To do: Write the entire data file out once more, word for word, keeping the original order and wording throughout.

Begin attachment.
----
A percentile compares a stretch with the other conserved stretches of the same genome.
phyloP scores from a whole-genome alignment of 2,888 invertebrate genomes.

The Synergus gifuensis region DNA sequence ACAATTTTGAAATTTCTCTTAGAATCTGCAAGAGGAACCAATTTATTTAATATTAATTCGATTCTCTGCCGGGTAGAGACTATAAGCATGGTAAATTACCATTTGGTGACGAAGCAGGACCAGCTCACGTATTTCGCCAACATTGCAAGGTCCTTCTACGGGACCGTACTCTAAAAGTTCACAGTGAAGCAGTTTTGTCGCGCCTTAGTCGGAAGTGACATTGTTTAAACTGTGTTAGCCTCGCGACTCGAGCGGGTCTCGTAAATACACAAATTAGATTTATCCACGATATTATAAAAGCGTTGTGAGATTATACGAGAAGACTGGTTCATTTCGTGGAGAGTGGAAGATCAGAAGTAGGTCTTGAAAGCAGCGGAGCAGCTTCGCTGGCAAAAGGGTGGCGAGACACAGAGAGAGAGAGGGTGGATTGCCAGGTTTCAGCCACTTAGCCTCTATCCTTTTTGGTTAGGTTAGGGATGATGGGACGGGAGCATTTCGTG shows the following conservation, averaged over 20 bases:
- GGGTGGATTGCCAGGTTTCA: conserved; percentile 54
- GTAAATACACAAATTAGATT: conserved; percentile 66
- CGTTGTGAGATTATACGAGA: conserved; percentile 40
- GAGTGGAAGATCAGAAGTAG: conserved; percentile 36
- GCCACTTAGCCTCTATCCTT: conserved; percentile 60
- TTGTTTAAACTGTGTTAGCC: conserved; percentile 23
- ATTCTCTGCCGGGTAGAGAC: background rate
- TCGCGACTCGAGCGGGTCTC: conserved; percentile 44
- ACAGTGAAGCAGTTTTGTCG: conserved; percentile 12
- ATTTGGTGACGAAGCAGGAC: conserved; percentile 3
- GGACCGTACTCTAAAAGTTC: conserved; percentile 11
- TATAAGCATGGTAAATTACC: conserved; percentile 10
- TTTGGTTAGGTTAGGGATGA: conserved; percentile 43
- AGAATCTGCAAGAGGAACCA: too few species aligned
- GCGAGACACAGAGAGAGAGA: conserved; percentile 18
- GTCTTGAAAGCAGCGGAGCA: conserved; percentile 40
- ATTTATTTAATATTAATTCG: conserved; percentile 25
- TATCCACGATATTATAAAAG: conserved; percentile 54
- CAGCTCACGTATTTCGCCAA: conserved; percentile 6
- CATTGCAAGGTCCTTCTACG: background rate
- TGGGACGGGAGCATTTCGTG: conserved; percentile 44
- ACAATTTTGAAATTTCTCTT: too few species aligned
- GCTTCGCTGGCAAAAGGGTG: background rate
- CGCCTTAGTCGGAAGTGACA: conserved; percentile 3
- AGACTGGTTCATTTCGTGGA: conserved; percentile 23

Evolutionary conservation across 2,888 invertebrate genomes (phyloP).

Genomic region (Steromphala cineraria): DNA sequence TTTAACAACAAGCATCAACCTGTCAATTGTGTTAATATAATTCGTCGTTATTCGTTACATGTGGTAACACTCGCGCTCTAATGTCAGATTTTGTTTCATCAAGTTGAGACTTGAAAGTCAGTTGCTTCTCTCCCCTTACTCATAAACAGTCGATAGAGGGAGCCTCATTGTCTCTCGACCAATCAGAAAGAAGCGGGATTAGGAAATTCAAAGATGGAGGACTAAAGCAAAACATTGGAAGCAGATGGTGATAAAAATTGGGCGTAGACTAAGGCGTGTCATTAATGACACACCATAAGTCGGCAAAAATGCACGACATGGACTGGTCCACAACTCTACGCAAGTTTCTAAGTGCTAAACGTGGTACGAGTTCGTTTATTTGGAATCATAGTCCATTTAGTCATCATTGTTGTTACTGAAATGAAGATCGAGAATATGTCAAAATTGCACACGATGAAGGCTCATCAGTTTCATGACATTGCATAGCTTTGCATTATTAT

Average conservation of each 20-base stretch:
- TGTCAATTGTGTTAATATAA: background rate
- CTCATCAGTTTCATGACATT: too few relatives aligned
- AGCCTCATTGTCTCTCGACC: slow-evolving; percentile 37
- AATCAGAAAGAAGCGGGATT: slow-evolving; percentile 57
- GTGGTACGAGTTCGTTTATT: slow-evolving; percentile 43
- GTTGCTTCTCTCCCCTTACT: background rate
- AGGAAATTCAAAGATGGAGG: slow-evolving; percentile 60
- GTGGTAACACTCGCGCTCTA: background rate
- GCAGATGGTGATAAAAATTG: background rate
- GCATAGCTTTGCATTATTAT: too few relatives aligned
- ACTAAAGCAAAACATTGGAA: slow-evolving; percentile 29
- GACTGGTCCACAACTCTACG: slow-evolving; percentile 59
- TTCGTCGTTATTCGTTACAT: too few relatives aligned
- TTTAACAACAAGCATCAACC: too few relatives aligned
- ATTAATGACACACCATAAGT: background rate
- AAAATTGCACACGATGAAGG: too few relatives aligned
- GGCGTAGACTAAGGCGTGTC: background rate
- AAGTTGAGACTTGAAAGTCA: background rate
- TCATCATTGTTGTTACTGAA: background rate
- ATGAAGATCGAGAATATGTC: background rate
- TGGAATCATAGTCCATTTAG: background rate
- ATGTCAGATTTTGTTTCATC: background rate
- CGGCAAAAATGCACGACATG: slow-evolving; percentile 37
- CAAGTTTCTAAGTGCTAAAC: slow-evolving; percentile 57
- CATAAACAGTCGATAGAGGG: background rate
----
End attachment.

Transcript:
A percentile compares a stretch with the other conserved stretches of the same genome.
phyloP scores from a whole-genome alignment of 2,888 invertebrate genomes.

The Synergus gifuensis region DNA sequence ACAATTTTGAAATTTCTCTTAGAATCTGCAAGAGGAACCAATTTATTTAATATTAATTCGATTCTCTGCCGGGTAGAGACTATAAGCATGGTAAATTACCATTTGGTGACGAAGCAGGACCAGCTCACGTATTTCGCCAACATTGCAAGGTCCTTCTACGGGACCGTACTCTAAAAGTTCACAGTGAAGCAGTTTTGTCGCGCCTTAGTCGGAAGTGACATTGTTTAAACTGTGTTAGCCTCGCGACTCGAGCGGGTCTCGTAAATACACAAATTAGATTTATCCACGATATTATAAAAGCGTTGTGAGATTATACGAGAAGACTGGTTCATTTCGTGGAGAGTGGAAGATCAGAAGTAGGTCTTGAAAGCAGCGGAGCAGCTTCGCTGGCAAAAGGGTGGCGAGACACAGAGAGAGAGAGGGTGGATTGCCAGGTTTCAGCCACTTAGCCTCTATCCTTTTTGGTTAGGTTAGGGATGATGGGACGGGAGCATTTCGTG shows the following conservation, averaged over 20 bases:
- GGGTGGATTGCCAGGTTTCA: conserved; percentile 54
- GTAAATACACAAATTAGATT: conserved; percentile 66
- CGTTGTGAGATTATACGAGA: conserved; percentile 40
- GAGTGGAAGATCAGAAGTAG: conserved; percentile 36
- GCCACTTAGCCTCTATCCTT: conserved; percentile 60
- TTGTTTAAACTGTGTTAGCC: conserved; percentile 23
- ATTCTCTGCCGGGTAGAGAC: background rate
- TCGCGACTCGAGCGGGTCTC: conserved; percentile 44
- ACAGTGAAGCAGTTTTGTCG: conserved; percentile 12
- ATTTGGTGACGAAGCAGGAC: conserved; percentile 3
- GGACCGTACTCTAAAAGTTC: conserved; percentile 11
- TATAAGCATGGTAAATTACC: conserved; percentile 10
- TTTGGTTAGGTTAGGGATGA: conserved; percentile 43
- AGAATCTGCAAGAGGAACCA: too few species aligned
- GCGAGACACAGAGAGAGAGA: conserved; percentile 18
- GTCTTGAAAGCAGCGGAGCA: conserved; percentile 40
- ATTTATTTAATATTAATTCG: conserved; percentile 25
- TATCCACGATATTATAAAAG: conserved; percentile 54
- CAGCTCACGTATTTCGCCAA: conserved; percentile 6
- CATTGCAAGGTCCTTCTACG: background rate
- TGGGACGGGAGCATTTCGTG: conserved; percentile 44
- ACAATTTTGAAATTTCTCTT: too few species aligned
- GCTTCGCTGGCAAAAGGGTG: background rate
- CGCCTTAGTCGGAAGTGACA: conserved; percentile 3
- AGACTGGTTCATTTCGTGGA: conserved; percentile 23

Evolutionary conservation across 2,888 invertebrate genomes (phyloP).

Genomic region (Steromphala cineraria): DNA sequence TTTAACAACAAGCATCAACCTGTCAATTGTGTTAATATAATTCGTCGTTATTCGTTACATGTGGTAACACTCGCGCTCTAATGTCAGATTTTGTTTCATCAAGTTGAGACTTGAAAGTCAGTTGCTTCTCTCCCCTTACTCATAAACAGTCGATAGAGGGAGCCTCATTGTCTCTCGACCAATCAGAAAGAAGCGGGATTAGGAAATTCAAAGATGGAGGACTAAAGCAAAACATTGGAAGCAGATGGTGATAAAAATTGGGCGTAGACTAAGGCGTGTCATTAATGACACACCATAAGTCGGCAAAAATGCACGACATGGACTGGTCCACAACTCTACGCAAGTTTCTAAGTGCTAAACGTGGTACGAGTTCGTTTATTTGGAATCATAGTCCATTTAGTCATCATTGTTGTTACTGAAATGAAGATCGAGAATATGTCAAAATTGCACACGATGAAGGCTCATCAGTTTCATGACATTGCATAGCTTTGCATTATTAT

Average conservation of each 20-base stretch:
- TGTCAATTGTGTTAATATAA: background rate
- CTCATCAGTTTCATGACATT: too few relatives aligned
- AGCCTCATTGTCTCTCGACC: slow-evolving; percentile 37
- AATCAGAAAGAAGCGGGATT: slow-evolving; percentile 57
- GTGGTACGAGTTCGTTTATT: slow-evolving; percentile 43
- GTTGCTTCTCTCCCCTTACT: background rate
- AGGAAATTCAAAGATGGAGG: slow-evolving; percentile 60
- GTGGTAACACTCGCGCTCTA: background rate
- GCAGATGGTGATAAAAATTG: background rate
- GCATAGCTTTGCATTATTAT: too few relatives aligned
- ACTAAAGCAAAACATTGGAA: slow-evolving; percentile 29
- GACTGGTCCACAACTCTACG: slow-evolving; percentile 59
- TTCGTCGTTATTCGTTACAT: too few relatives aligned
- TTTAACAACAAGCATCAACC: too few relatives aligned
- ATTAATGACACACCATAAGT: background rate
- AAAATTGCACACGATGAAGG: too few relatives aligned
- GGCGTAGACTAAGGCGTGTC: background rate
- AAGTTGAGACTTGAAAGTCA: background rate
- TCATCATTGTTGTTACTGAA: background rate
- ATGAAGATCGAGAATATGTC: background rate
- TGGAATCATAGTCCATTTAG: background rate
- ATGTCAGATTTTGTTTCATC: background rate
- CGGCAAAAATGCACGACATG: slow-evolving; percentile 37
- CAAGTTTCTAAGTGCTAAAC: slow-evolving; percentile 57
- CATAAACAGTCGATAGAGGG: background rate